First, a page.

Three women, including the ousted 2018 Maine Sea Goddess, spoke at the Camden Public library Thursday, March 7, as part of the Midcoast Women series, "Collective Voices: Maine Women Share Their Stories," with a program titled “You Go, Girl.”

The panel, featuring Taylor Hamlin, a Rockland resident studying at the University of Maine; Emily Davis, a Rockland resident studying at Bowdoin College; and State Rep. Chloe Maxmin, D-Nobleboro, shared their stories about a time when their "You go, girl" spirit helped them respond to a unique challenge and opportunity. The panel was moderated by Ronni Arno Blaisdell, an author and director of admissions and outreach at the Watershed School.

Hamlin, the first storyteller, made national headlines last summer when she was crowned, and then de-crowned, Sea Goddess of the Maine Lobster Festival. Twenty-four hours after winning the title, Hamlin was asked to stand down, allegedly because of two social media photos from multiple years ago, one of her holding a Juul, and one of her holding a joint.

“I’m not the only teenager who has smoked or tried nicotine,” Hamlin told the audience. “I had been volunteering at the Lobster Festival my whole life. My mom told me I had practically been born in a lobster T-shirt.”

The controversy escalated when Maine Lobster Festival officials demanded that Hamlin resign because she was not able to fulfill the duties required of the Sea Goddess, when in fact, Hamlin thought she was able to fulfill all of the necessary duties.

“I had felt as if my emotions were being toyed with,” Hamlin said, adding that the experience left her “feeling swept under the rug,” as festival officials told her not to tell anyone about the de-crowning.

“I was publicly embarrassed,” Hamlin stated.

Feeling like she had to do something to defend herself, Hamlin composed a Facebook post about what had happened, and it blew up.

“I got thousands of shares, messages and comments from the post,” Hamlin said, sharing some of the messages, from local residents, to people from other countries. Shortly after the post was shared, national media outlets such as Buzzfeed, People and Yahoo picked up the story.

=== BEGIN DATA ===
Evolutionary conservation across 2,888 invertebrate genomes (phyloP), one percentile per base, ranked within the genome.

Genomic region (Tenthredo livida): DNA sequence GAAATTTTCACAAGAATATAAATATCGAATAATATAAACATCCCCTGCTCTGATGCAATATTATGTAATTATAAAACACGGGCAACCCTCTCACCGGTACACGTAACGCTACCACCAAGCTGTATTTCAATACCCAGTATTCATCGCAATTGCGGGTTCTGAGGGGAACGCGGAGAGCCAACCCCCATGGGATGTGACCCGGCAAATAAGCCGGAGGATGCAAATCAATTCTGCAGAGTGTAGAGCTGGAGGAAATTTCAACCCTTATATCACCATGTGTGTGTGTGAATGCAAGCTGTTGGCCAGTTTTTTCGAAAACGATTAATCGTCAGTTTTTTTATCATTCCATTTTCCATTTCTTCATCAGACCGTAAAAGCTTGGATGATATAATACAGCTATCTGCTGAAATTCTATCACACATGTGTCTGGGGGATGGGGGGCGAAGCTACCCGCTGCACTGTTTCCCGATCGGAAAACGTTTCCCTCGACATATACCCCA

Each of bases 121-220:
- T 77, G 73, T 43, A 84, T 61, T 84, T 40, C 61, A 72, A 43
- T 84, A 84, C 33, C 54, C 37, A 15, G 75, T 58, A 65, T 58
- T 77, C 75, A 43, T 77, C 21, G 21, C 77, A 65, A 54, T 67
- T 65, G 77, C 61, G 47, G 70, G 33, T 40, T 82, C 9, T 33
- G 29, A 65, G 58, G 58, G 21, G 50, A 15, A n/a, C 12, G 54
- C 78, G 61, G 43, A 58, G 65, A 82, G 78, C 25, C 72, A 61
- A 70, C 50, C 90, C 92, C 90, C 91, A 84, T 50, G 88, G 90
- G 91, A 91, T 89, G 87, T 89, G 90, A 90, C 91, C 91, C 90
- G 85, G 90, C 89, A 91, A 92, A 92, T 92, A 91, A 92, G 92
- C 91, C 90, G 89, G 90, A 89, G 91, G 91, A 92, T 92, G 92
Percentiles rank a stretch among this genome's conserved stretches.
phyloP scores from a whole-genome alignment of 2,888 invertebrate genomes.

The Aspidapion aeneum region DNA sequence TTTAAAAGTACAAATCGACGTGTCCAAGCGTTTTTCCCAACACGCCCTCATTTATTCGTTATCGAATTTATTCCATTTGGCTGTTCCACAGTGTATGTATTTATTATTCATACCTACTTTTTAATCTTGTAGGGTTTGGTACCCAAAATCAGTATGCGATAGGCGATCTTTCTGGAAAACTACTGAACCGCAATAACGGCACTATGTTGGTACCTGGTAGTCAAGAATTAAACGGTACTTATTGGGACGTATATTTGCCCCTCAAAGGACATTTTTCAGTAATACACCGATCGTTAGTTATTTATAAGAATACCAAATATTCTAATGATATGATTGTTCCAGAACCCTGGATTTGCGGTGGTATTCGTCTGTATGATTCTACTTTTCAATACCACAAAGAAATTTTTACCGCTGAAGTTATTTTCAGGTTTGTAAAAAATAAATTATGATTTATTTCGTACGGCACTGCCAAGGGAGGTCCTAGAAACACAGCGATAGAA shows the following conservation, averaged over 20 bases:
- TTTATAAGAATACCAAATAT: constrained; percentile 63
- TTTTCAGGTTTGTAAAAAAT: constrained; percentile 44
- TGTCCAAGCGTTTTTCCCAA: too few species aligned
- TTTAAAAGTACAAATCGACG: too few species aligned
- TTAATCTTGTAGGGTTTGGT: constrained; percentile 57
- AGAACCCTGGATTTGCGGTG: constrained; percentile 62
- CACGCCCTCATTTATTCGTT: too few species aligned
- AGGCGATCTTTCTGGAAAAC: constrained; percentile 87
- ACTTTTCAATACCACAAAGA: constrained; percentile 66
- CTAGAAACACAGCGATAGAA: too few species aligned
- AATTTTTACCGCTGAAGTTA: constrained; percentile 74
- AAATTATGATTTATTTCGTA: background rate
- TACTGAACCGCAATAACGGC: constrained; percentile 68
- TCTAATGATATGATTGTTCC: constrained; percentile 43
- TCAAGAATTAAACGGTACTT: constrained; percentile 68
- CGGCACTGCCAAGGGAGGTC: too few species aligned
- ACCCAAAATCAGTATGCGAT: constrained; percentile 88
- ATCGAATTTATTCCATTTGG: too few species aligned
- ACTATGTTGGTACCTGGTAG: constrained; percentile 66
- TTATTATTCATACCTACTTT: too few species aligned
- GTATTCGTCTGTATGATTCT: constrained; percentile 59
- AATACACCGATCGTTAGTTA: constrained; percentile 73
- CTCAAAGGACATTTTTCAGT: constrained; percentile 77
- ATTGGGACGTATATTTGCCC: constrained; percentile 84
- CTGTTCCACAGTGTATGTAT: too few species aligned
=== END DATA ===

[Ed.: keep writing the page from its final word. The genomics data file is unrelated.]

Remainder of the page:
“After I was de-crowned, I learned a few things about myself,” Hamlin told the audience. “I know who I am, and I know how I should be treated. I also learned how supportive my community is.”

Hamlin followed up with her newfound thoughts on social media. “I never realized how much social media can affect us until it happened to me. Be careful about what you post, and use it as a luxury.”

Despite her experience, Hamlin still urged other girls to go for the crown for the 2019 Sea Goddess Pageant. “I love the festival,” she said, adding that she loves the state of Maine, and is grateful for her community.

Davis was the next speaker to share her story. Currently a sophomore at Bowdoin College, Davis was diagnosed with cancer and underwent treatment during her senior year at Oceanside High School in Rockland, where she graduated as valedictorian of her class.

“I believe I have been asked here today to talk about going through cancer treatment as a high school student,” David said, “but rather than describe this, I am more interested in life after-the-cancer experience.”

“Surviving cancer does not mean that all adversity has been overcome,” Davis said. “Surely, having cancer does not mean that there is nothing left.”

Davis is majoring in chemistry, with a minor in English. “I’m not sure where my educational path will take me,” she said. “It’s challenging to see eight or 10 years down the line."

"It’s hard to say how much my cancer had affected my current education, but it’s given me a moral courage of being OK with discomfort," she continued. "As I figure out what I want to do with my life, I am OK with the uncertainty.”

Maxmin, a Harvard graduate and climate activist, talked about why she decided to run for the Maine House of Representatives in District 88, which includes Jefferson, Whitefield, Chelsea and part of Nobleboro.

“We are at a point where basic human rights are in danger. Politics have failed us,” Maxmin stated.

Maxmin, who grew up on a farm in Nobleboro, supports affordable health care, a healthy planet, high-quality education, well-paying jobs and debt-free schools. More people voted for Maxmin than had voted in any previous Democratic primary, and on Nov. 6, she became the first Democrat to win Maine House District 88.

Maxmin credits her victory to connecting with people throughout her district, no matter their party affiliation. She took the time to speak to all members of her community and to listen to their thoughts and concerns.

“I think we live in a moment where civility, kindness and integrity are rare things,” she said. “I want to use this opportunity to live up to my community.”

Midcoast Women provides opportunities for area women of all ages to find and strengthen their individual and shared voices. Collective Voices are one-hour storytelling events, followed by a moderated question-and-answer session. They are free and open to the public.